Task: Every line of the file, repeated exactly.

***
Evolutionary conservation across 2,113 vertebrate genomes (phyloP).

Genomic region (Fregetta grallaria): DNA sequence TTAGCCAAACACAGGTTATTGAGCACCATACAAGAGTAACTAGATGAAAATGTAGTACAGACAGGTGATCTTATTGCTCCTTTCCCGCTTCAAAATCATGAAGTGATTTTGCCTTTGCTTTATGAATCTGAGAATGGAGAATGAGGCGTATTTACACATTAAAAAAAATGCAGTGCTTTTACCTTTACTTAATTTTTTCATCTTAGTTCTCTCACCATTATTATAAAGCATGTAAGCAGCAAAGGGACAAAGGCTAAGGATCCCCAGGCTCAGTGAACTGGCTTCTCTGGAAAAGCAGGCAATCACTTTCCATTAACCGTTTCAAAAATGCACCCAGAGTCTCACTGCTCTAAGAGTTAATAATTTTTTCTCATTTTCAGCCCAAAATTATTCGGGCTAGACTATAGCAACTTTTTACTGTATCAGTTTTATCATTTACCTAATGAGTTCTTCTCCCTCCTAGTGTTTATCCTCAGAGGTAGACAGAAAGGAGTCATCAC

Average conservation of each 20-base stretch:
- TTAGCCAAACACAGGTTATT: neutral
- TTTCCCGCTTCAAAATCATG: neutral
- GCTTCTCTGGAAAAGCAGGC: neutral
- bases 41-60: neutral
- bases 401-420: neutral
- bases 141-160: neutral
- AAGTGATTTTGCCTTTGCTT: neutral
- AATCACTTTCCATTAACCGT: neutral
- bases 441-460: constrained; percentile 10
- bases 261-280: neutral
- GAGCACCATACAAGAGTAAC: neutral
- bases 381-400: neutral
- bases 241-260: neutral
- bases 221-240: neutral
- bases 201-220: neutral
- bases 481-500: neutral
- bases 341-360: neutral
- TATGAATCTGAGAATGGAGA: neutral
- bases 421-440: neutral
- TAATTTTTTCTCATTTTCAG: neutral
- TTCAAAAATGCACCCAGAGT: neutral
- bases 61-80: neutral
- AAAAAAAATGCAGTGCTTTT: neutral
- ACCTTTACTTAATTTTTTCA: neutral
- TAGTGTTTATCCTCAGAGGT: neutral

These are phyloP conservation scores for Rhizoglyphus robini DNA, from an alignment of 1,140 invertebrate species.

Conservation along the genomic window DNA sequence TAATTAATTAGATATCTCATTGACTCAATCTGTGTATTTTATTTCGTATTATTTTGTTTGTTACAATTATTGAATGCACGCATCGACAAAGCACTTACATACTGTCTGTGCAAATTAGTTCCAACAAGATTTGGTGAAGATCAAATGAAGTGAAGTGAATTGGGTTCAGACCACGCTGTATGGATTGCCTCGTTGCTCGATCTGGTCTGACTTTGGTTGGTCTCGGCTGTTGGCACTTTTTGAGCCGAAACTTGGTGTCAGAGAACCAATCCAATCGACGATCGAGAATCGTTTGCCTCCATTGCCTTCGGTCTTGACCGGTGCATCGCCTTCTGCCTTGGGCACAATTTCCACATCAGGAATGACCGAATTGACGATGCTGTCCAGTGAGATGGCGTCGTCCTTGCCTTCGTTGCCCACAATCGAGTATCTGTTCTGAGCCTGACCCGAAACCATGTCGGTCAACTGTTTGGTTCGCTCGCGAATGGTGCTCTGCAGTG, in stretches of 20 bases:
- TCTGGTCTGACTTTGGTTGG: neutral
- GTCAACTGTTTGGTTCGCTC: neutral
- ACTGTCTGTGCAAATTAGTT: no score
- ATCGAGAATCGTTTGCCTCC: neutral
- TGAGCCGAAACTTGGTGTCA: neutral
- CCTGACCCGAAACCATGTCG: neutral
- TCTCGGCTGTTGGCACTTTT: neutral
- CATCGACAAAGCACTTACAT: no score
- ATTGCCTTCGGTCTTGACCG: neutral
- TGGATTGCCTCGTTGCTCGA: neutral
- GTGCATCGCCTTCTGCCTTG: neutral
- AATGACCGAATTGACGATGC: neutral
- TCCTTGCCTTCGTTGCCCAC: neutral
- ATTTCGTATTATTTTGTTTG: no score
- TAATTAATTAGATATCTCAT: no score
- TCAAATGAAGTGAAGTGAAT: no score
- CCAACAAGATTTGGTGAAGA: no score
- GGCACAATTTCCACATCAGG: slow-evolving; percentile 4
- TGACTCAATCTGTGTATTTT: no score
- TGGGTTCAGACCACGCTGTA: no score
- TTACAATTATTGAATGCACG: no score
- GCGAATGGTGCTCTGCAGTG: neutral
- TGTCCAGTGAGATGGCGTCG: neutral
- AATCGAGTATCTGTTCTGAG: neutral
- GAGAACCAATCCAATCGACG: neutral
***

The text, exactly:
Evolutionary conservation across 2,113 vertebrate genomes (phyloP).

Genomic region (Fregetta grallaria): DNA sequence TTAGCCAAACACAGGTTATTGAGCACCATACAAGAGTAACTAGATGAAAATGTAGTACAGACAGGTGATCTTATTGCTCCTTTCCCGCTTCAAAATCATGAAGTGATTTTGCCTTTGCTTTATGAATCTGAGAATGGAGAATGAGGCGTATTTACACATTAAAAAAAATGCAGTGCTTTTACCTTTACTTAATTTTTTCATCTTAGTTCTCTCACCATTATTATAAAGCATGTAAGCAGCAAAGGGACAAAGGCTAAGGATCCCCAGGCTCAGTGAACTGGCTTCTCTGGAAAAGCAGGCAATCACTTTCCATTAACCGTTTCAAAAATGCACCCAGAGTCTCACTGCTCTAAGAGTTAATAATTTTTTCTCATTTTCAGCCCAAAATTATTCGGGCTAGACTATAGCAACTTTTTACTGTATCAGTTTTATCATTTACCTAATGAGTTCTTCTCCCTCCTAGTGTTTATCCTCAGAGGTAGACAGAAAGGAGTCATCAC

Average conservation of each 20-base stretch:
- TTAGCCAAACACAGGTTATT: neutral
- TTTCCCGCTTCAAAATCATG: neutral
- GCTTCTCTGGAAAAGCAGGC: neutral
- bases 41-60: neutral
- bases 401-420: neutral
- bases 141-160: neutral
- AAGTGATTTTGCCTTTGCTT: neutral
- AATCACTTTCCATTAACCGT: neutral
- bases 441-460: constrained; percentile 10
- bases 261-280: neutral
- GAGCACCATACAAGAGTAAC: neutral
- bases 381-400: neutral
- bases 241-260: neutral
- bases 221-240: neutral
- bases 201-220: neutral
- bases 481-500: neutral
- bases 341-360: neutral
- TATGAATCTGAGAATGGAGA: neutral
- bases 421-440: neutral
- TAATTTTTTCTCATTTTCAG: neutral
- TTCAAAAATGCACCCAGAGT: neutral
- bases 61-80: neutral
- AAAAAAAATGCAGTGCTTTT: neutral
- ACCTTTACTTAATTTTTTCA: neutral
- TAGTGTTTATCCTCAGAGGT: neutral

These are phyloP conservation scores for Rhizoglyphus robini DNA, from an alignment of 1,140 invertebrate species.

Conservation along the genomic window DNA sequence TAATTAATTAGATATCTCATTGACTCAATCTGTGTATTTTATTTCGTATTATTTTGTTTGTTACAATTATTGAATGCACGCATCGACAAAGCACTTACATACTGTCTGTGCAAATTAGTTCCAACAAGATTTGGTGAAGATCAAATGAAGTGAAGTGAATTGGGTTCAGACCACGCTGTATGGATTGCCTCGTTGCTCGATCTGGTCTGACTTTGGTTGGTCTCGGCTGTTGGCACTTTTTGAGCCGAAACTTGGTGTCAGAGAACCAATCCAATCGACGATCGAGAATCGTTTGCCTCCATTGCCTTCGGTCTTGACCGGTGCATCGCCTTCTGCCTTGGGCACAATTTCCACATCAGGAATGACCGAATTGACGATGCTGTCCAGTGAGATGGCGTCGTCCTTGCCTTCGTTGCCCACAATCGAGTATCTGTTCTGAGCCTGACCCGAAACCATGTCGGTCAACTGTTTGGTTCGCTCGCGAATGGTGCTCTGCAGTG, in stretches of 20 bases:
- TCTGGTCTGACTTTGGTTGG: neutral
- GTCAACTGTTTGGTTCGCTC: neutral
- ACTGTCTGTGCAAATTAGTT: no score
- ATCGAGAATCGTTTGCCTCC: neutral
- TGAGCCGAAACTTGGTGTCA: neutral
- CCTGACCCGAAACCATGTCG: neutral
- TCTCGGCTGTTGGCACTTTT: neutral
- CATCGACAAAGCACTTACAT: no score
- ATTGCCTTCGGTCTTGACCG: neutral
- TGGATTGCCTCGTTGCTCGA: neutral
- GTGCATCGCCTTCTGCCTTG: neutral
- AATGACCGAATTGACGATGC: neutral
- TCCTTGCCTTCGTTGCCCAC: neutral
- ATTTCGTATTATTTTGTTTG: no score
- TAATTAATTAGATATCTCAT: no score
- TCAAATGAAGTGAAGTGAAT: no score
- CCAACAAGATTTGGTGAAGA: no score
- GGCACAATTTCCACATCAGG: slow-evolving; percentile 4
- TGACTCAATCTGTGTATTTT: no score
- TGGGTTCAGACCACGCTGTA: no score
- TTACAATTATTGAATGCACG: no score
- GCGAATGGTGCTCTGCAGTG: neutral
- TGTCCAGTGAGATGGCGTCG: neutral
- AATCGAGTATCTGTTCTGAG: neutral
- GAGAACCAATCCAATCGACG: neutral